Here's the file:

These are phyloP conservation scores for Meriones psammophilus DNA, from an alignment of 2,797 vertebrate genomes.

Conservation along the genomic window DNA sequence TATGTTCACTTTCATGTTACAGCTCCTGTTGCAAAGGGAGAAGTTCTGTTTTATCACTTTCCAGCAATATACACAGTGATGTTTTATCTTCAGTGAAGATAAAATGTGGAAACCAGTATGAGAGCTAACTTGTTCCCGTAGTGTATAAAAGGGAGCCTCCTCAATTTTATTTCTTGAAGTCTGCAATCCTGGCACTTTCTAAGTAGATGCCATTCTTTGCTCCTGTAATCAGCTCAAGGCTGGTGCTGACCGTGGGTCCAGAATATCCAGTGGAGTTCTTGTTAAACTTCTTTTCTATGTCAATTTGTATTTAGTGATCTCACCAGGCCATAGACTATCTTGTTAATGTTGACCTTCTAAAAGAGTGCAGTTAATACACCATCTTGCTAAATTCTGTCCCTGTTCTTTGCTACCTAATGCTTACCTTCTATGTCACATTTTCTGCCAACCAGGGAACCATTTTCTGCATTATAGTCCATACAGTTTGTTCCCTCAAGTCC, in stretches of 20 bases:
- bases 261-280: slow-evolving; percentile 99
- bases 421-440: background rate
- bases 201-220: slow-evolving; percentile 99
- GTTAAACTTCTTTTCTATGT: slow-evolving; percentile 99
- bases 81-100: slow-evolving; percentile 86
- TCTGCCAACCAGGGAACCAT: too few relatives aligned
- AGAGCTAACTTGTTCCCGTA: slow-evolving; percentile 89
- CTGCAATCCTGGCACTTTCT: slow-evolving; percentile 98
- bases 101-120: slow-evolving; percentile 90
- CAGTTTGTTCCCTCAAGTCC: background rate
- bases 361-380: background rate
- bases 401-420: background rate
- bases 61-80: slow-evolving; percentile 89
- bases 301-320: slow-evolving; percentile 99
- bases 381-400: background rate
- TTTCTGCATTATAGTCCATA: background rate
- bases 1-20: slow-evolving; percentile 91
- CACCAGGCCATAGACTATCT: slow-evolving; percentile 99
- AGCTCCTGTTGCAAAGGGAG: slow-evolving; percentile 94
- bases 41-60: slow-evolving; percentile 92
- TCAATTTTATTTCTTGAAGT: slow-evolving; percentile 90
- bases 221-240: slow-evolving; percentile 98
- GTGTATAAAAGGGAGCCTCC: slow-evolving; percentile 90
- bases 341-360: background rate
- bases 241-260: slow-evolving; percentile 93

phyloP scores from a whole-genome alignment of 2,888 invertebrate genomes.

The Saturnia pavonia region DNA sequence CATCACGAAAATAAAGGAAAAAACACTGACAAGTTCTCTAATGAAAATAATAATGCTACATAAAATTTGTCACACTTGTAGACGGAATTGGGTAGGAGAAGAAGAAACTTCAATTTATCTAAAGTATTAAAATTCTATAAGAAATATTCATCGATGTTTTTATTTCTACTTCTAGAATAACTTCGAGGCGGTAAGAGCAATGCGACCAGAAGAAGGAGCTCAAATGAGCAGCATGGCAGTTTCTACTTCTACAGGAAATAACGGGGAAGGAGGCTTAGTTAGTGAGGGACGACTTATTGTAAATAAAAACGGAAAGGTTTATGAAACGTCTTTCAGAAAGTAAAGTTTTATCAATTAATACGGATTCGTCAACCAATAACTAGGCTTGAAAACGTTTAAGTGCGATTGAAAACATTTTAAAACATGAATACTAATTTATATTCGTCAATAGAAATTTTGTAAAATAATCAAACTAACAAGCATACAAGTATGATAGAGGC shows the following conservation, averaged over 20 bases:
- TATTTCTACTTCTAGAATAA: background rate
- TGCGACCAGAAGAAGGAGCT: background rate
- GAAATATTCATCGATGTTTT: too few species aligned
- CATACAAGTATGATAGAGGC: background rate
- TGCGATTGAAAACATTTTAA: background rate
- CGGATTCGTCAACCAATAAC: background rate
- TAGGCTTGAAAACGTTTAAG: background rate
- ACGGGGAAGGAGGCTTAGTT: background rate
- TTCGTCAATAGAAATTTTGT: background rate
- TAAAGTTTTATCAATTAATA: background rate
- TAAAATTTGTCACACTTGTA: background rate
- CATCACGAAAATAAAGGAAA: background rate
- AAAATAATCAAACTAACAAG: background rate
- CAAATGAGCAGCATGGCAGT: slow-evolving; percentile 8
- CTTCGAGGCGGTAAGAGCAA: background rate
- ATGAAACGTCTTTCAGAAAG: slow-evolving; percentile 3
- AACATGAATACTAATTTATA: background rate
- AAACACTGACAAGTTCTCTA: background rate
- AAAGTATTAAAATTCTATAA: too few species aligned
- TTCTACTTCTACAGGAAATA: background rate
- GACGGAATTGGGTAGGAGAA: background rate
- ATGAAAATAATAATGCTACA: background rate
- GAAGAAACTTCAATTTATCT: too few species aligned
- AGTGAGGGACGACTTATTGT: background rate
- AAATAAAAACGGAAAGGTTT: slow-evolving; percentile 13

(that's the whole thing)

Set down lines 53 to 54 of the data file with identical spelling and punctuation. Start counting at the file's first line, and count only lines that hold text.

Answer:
- AGTGAGGGACGACTTATTGT: background rate
- AAATAAAAACGGAAAGGTTT: slow-evolving; percentile 13